BBC Latin America reports that passenger ferries could be set to run between Florida and Cuba for the first time in more than 50 years after the U.S. government approved new services. The US government has lifted the ban on travel providers and several ferry companies have been given licenses. In terms of airlines, a new charter flight service from New York City, operated by JetBlue, has already been announced. [Also see previous posts Florida companies push U.S. to license ferry services to Cuba and Ferry Service from Florida to Cuba?]
Services between the two countries stopped when the US imposed a trade embargo on Cuba in 1960. But Washington announced the restoration of diplomatic ties in December last year. The US government has now lifted the ban and a number of ferry companies say they have been given licences.
The BBC’s Will Grant in Havana says the latest announcement does not necessarily mean that boats will start launching for Cuban shores straight away, as there are bureaucratic hurdles to overcome in both countries.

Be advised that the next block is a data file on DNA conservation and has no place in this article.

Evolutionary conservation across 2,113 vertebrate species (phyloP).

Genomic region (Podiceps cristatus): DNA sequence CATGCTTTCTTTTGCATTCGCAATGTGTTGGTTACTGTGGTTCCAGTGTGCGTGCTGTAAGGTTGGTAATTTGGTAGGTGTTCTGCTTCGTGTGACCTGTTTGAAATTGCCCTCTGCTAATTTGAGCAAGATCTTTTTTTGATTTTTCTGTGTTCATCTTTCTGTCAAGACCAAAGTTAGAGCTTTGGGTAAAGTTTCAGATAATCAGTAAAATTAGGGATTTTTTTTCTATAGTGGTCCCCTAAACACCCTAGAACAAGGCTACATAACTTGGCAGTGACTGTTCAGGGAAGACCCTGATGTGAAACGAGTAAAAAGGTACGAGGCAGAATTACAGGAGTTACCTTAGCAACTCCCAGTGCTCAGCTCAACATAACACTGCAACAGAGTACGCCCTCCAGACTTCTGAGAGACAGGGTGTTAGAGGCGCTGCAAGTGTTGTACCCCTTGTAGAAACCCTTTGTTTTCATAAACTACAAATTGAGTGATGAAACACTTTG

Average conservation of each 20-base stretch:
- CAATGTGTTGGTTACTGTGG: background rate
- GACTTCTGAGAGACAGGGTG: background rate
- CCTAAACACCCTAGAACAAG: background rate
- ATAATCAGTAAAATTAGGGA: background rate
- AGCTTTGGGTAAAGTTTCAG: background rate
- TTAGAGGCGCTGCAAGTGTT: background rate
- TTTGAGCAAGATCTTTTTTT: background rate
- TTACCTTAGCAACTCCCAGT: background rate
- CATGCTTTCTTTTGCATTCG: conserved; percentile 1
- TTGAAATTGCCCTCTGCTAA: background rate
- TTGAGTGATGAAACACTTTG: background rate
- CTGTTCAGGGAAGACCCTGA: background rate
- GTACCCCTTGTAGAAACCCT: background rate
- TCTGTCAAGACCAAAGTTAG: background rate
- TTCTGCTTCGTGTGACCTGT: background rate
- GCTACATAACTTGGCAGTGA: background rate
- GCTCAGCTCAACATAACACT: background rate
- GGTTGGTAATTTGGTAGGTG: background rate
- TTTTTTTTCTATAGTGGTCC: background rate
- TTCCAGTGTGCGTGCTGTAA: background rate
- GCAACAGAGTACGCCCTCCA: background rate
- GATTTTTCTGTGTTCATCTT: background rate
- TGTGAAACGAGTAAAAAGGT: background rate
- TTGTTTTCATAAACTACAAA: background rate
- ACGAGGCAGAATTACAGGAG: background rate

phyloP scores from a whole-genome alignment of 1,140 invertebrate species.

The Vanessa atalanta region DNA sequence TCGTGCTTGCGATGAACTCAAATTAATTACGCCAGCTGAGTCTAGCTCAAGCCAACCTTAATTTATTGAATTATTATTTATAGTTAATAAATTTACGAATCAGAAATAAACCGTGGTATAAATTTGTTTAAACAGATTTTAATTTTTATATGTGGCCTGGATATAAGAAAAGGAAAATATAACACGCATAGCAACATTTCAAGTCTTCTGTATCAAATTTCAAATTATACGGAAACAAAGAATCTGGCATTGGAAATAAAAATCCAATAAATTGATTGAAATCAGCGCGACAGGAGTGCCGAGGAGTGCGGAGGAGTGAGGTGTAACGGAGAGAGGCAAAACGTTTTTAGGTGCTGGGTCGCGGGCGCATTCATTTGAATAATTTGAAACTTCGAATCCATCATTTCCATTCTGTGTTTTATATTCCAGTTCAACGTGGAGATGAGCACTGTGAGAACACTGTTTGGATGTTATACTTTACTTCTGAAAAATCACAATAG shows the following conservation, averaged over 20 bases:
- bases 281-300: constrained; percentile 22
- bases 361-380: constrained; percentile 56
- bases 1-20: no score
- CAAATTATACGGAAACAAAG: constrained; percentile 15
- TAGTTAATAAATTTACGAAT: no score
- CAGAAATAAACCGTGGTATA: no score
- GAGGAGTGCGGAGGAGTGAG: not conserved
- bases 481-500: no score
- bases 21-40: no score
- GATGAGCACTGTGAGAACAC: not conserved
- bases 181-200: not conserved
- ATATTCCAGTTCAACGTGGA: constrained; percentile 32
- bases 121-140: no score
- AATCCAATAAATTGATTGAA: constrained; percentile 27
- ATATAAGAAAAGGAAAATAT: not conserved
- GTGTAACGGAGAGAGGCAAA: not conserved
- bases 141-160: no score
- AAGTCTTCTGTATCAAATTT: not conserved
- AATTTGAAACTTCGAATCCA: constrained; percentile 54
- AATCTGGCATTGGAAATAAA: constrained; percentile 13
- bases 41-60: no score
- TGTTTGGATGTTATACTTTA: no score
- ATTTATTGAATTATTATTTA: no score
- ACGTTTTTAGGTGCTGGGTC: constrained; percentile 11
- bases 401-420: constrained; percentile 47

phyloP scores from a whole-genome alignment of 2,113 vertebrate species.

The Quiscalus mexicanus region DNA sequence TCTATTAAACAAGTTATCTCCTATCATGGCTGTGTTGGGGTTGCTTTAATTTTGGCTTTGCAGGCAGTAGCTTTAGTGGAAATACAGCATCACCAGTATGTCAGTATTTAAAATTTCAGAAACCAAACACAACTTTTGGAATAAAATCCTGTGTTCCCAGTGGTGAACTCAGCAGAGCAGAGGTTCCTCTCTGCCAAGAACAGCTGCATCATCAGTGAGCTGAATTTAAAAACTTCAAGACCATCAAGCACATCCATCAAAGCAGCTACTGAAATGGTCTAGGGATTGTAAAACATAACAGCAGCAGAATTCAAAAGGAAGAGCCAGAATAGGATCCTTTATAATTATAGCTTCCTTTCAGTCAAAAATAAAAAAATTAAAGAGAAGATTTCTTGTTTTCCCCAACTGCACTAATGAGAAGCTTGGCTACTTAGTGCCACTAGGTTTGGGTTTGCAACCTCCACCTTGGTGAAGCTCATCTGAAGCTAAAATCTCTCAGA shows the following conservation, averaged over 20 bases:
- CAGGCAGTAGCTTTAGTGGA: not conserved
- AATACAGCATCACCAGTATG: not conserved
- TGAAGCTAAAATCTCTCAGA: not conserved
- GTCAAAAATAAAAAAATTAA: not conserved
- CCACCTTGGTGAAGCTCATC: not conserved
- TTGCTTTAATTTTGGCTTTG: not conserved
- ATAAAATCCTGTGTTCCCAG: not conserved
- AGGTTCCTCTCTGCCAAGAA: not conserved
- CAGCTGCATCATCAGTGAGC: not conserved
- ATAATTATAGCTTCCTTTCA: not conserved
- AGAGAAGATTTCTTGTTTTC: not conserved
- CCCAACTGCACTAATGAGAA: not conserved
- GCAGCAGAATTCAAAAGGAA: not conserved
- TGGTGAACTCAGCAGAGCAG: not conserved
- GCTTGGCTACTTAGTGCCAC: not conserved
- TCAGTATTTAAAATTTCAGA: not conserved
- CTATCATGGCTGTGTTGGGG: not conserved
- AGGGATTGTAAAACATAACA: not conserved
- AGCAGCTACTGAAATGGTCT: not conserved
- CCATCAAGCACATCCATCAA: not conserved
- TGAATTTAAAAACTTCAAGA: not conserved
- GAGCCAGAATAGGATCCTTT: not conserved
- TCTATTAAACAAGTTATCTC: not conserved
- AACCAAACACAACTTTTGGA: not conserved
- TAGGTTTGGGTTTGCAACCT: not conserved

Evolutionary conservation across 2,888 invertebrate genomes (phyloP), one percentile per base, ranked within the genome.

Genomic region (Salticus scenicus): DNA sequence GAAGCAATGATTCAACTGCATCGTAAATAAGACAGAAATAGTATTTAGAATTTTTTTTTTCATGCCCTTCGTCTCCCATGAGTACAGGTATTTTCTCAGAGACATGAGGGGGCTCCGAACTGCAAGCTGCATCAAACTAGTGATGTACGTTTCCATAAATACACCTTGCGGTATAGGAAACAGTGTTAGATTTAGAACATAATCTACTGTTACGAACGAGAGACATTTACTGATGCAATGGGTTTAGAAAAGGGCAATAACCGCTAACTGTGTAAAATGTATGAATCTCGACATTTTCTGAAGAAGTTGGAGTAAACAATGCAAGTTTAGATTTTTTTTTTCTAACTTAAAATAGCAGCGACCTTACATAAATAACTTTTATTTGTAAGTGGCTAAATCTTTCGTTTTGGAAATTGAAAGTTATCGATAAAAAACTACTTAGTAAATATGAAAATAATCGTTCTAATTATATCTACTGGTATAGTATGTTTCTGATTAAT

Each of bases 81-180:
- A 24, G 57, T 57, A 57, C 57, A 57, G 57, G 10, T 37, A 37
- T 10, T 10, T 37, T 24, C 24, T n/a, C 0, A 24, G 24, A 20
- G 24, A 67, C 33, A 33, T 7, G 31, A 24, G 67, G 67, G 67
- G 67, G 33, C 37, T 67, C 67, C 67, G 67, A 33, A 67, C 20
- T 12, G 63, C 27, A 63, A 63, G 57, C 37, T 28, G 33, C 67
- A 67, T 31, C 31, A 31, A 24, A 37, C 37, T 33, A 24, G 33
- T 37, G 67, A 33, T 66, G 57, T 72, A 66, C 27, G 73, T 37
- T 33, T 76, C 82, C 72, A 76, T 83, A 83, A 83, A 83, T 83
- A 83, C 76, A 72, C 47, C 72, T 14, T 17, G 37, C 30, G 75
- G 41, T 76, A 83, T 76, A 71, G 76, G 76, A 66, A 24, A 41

However, it is another indication of Washington’s desire to put the policies of isolating Cuba in the past and begin a new era of co-operation, he says.
President of the Miami-based United Americas Shipping Services Joseph Hinson called the move “a great step forward”. He said that “if all goes smoothly we could have things up and running by September”.
Havana Ferry Partners of Fort Lauderdale, Florida, said it also had a licence. “This is a historical event. Thanks to President Barack Obama, to whom we are very grateful, for his leadership,” the firm wrote on its Facebook page.
Ferries will also be allowed to transport cargo to Cuba, which sits 150km (90 miles) from southern Florida. A new charter flight service from New York City, operated by JetBlue, had already been announced. [. . .]
For full article, see http://www.bbc.com/news/world-latin-america-32602923